(While I’m away, here’s something to think about before you knock off another protagonist.)
I mentioned some time ago that in my short story class I have very few rules. One of them is this: “No writing about serial killers.” This is because I believe every new writer should look into her own heart and decide what it is that makes her want to write, and then work on stories that, by this standard, feel genuine. I don’t believe new writers—at least not the ones I’ve met—search their hearts for the source of their creative inclinations and hear a voice that says, “Serial killers.”
Here’s a second rule: “Nobody dies.” How’s that? Being a writer is a heady circumstance in which you can actually do anything you like. That’s a rare thing in this life. When you’re writing, you can pick up a handful of dust and make a character out of it. You can run him through all kinds of adventures. If you find the laws of nature confining, you can suspend them. You’re in charge. Your characters, poor plebes that they are, are helpless before your godlike powers. You can kill ’em on a whim.
But don’t. Lots of great fictional characters have gotten killed for legitimate reasons and to great effect. Shakespeare knocked off Romeo and Juliet. And having the white whale drag Ahab, tangled in the harpoon lines, down to the depths of hell made great sense, considering that Ahab always had been hell-bent to get there.
But you’re not Melville and your story isn’t Moby Dick. I’m insisting that you don’t kill your protagonists for the simple reason that dead people don’t do stuff, and I want your protagonists to do stuff. Turn off the switch on your characters and you’re turning off their possibilities. Come on, wring some more tears out of them, some more laughs. A lot of interesting things can happen to a person when he or she’s alive; fewer things when they’re dead.
A student of mine conjured up a fond old guy who escaped from a nursing home one rainy night because he felt he wasn’t ready to pack it in. He wanders into a truckstop. At the coffee counter he tells his story to a young truck driver who gradually warms to him and says something like, “Hey, old timer, why don’t you ride along with me down to Roanoke? We’ll find you an adventure or two to get into.” Me, I’m reading along and thinking: Can’t wait to see what happens. So the old guy climbs up into the cab of the 18-wheeler and they pull out of the parking lot and onto Route 81, whereupon another rig plows into them and POW! The fireball is so big they can see it back at the nursing home.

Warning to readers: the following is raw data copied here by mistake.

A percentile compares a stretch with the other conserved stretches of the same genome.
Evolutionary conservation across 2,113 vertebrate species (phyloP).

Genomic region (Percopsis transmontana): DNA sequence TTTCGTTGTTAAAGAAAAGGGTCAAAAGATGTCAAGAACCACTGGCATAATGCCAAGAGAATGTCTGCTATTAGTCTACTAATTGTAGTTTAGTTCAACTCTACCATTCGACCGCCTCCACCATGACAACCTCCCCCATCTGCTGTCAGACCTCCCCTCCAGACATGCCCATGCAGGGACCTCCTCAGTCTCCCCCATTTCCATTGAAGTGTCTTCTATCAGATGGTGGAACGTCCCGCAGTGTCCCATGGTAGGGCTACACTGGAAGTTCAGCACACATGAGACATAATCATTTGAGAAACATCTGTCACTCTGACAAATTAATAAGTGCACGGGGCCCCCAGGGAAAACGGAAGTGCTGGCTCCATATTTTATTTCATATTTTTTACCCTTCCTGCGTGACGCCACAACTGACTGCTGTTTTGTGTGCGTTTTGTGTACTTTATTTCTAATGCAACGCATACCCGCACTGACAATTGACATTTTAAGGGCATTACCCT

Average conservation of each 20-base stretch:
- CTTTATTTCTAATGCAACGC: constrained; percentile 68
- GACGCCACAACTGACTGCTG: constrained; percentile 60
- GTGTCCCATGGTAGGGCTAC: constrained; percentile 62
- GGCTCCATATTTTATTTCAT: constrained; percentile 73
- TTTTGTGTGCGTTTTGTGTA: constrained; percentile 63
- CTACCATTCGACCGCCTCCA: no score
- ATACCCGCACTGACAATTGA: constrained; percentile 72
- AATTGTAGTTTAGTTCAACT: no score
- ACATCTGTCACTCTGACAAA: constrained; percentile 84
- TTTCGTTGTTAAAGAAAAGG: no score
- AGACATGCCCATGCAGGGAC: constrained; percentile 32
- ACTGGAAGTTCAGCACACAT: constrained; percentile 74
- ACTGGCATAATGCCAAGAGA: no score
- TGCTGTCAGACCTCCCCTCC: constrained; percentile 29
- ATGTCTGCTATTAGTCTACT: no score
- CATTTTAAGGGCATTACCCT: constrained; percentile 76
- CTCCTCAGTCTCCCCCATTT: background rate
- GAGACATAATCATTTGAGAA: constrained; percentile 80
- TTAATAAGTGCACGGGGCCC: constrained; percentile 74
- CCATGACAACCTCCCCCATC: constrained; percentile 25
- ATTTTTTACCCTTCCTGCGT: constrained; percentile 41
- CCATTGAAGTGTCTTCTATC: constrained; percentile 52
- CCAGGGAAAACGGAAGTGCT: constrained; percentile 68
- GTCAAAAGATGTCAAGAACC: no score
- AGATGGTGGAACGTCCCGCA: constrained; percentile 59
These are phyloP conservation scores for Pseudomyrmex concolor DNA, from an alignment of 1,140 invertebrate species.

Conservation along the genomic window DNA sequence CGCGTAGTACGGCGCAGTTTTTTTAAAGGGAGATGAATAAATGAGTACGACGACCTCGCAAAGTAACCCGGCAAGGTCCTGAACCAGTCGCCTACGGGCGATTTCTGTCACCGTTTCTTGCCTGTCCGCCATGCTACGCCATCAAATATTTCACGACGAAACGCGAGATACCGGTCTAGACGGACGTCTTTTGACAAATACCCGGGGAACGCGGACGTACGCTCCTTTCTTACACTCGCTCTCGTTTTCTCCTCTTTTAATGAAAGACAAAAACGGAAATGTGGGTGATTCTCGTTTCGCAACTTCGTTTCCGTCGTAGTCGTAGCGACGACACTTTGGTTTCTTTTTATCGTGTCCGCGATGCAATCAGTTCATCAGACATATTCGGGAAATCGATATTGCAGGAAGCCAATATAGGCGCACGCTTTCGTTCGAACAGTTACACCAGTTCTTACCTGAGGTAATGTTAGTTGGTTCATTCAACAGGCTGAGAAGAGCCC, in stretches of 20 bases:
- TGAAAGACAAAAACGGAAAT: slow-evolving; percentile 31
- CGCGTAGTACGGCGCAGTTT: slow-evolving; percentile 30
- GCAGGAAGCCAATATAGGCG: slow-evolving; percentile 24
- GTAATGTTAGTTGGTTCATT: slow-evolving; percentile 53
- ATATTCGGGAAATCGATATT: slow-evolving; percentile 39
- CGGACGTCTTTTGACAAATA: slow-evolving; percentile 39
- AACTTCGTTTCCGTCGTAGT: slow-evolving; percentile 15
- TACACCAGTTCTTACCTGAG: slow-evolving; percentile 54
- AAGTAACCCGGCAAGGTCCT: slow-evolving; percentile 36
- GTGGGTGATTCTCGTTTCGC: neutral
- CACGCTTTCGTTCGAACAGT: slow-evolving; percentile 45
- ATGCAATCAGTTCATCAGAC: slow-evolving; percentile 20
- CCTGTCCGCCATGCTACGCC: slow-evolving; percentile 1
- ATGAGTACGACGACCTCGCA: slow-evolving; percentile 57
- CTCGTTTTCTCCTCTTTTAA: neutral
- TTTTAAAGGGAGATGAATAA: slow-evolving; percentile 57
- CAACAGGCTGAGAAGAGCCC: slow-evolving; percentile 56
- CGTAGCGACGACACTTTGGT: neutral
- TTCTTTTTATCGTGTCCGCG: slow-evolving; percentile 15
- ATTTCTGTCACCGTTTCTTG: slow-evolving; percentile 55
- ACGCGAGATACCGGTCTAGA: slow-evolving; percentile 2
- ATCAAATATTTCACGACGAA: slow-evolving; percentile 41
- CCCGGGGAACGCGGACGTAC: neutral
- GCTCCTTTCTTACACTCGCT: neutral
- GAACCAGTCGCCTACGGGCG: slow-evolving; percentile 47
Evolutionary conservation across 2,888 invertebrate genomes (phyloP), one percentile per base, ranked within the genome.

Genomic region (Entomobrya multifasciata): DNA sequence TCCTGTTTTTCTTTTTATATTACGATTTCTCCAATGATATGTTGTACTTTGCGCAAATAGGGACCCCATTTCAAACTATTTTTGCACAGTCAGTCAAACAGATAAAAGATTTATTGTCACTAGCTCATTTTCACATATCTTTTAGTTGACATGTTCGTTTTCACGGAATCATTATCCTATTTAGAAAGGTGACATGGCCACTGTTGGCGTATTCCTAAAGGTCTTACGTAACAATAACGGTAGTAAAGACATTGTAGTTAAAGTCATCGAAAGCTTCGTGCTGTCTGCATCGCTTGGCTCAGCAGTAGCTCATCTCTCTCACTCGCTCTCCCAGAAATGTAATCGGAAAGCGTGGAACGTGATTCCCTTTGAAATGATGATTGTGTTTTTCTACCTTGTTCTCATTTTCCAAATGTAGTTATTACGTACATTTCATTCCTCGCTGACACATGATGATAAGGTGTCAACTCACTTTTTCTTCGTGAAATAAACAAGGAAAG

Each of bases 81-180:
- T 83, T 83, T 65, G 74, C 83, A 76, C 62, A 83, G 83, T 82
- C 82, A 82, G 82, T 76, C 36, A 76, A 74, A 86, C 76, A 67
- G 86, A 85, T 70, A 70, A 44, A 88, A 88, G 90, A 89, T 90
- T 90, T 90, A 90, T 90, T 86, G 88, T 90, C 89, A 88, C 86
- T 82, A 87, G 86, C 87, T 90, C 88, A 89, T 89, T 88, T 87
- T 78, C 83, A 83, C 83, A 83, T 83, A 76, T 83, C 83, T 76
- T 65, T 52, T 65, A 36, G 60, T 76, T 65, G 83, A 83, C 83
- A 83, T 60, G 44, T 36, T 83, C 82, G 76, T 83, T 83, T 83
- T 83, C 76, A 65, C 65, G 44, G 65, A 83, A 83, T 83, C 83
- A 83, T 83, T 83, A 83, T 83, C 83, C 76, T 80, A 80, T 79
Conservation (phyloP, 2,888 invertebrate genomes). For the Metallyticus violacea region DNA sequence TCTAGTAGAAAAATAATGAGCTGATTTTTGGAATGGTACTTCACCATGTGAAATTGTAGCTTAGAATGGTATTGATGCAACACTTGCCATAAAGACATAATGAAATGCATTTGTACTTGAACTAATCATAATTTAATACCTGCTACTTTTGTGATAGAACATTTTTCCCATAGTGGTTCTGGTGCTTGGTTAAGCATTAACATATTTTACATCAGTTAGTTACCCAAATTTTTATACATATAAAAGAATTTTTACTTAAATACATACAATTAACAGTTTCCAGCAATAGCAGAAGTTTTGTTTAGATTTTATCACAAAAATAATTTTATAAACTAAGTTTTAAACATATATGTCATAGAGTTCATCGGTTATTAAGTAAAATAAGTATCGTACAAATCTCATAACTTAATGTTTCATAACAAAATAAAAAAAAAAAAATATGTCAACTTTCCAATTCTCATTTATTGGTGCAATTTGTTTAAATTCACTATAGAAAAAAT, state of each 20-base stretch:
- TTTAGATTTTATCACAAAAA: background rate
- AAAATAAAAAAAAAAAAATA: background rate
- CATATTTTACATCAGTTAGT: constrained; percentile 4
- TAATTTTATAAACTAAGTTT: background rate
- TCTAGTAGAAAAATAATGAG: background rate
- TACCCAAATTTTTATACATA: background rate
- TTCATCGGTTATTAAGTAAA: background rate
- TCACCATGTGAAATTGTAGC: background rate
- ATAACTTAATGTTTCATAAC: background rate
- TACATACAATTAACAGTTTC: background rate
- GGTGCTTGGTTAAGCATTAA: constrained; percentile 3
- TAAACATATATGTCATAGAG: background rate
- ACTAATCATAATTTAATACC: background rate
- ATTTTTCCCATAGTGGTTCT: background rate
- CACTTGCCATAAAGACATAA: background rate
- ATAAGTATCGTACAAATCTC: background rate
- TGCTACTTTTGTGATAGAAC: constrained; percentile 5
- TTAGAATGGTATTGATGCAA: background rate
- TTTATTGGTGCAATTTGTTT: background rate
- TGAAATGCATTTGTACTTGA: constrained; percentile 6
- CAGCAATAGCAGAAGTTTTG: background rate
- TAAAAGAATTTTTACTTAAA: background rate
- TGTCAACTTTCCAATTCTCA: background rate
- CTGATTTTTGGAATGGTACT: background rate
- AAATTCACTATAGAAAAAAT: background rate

That was a surprise. I tend to like surprises. But this was a disappointing surprise. All those possibilities, and all of them gone. That was the end of the story. It let my student off the hook; she didn’t have to deal with all those messy human things that would have happened in Roanoke. But all those messy human things are why we read stories.
I tell my students this: Death’s a serious business. Drop a piano on your protagonist’s head and you’re stuck without a protagonist. Worse than the fact that there’s nothing more you can do with him in the real world is the fact that there’s nothing more your readers can do with him in their imaginations. At the end of Casablanca, Rick Blaine could have been killed in the exchange of bullets with Major Strasser. Rick would have died heroically, but it wouldn’t have been the beginning of a beautiful friendship with Capt. Renault.
More likely than not, new writers kill their characters because it feels like a weighty thing to do, or because there’s an intractable plot problem and death’s the nearest exit, or because—and a student of mine actually told me this once—a short story’s supposed to be short and he’d already written 20 pages. But I’m begging you now, let ‘em live. At this stage of your writing, when you’re first learning how to envision lives lived on the page, let’s not breath life into these guys only to see them get creamed on their way out of the parking lot.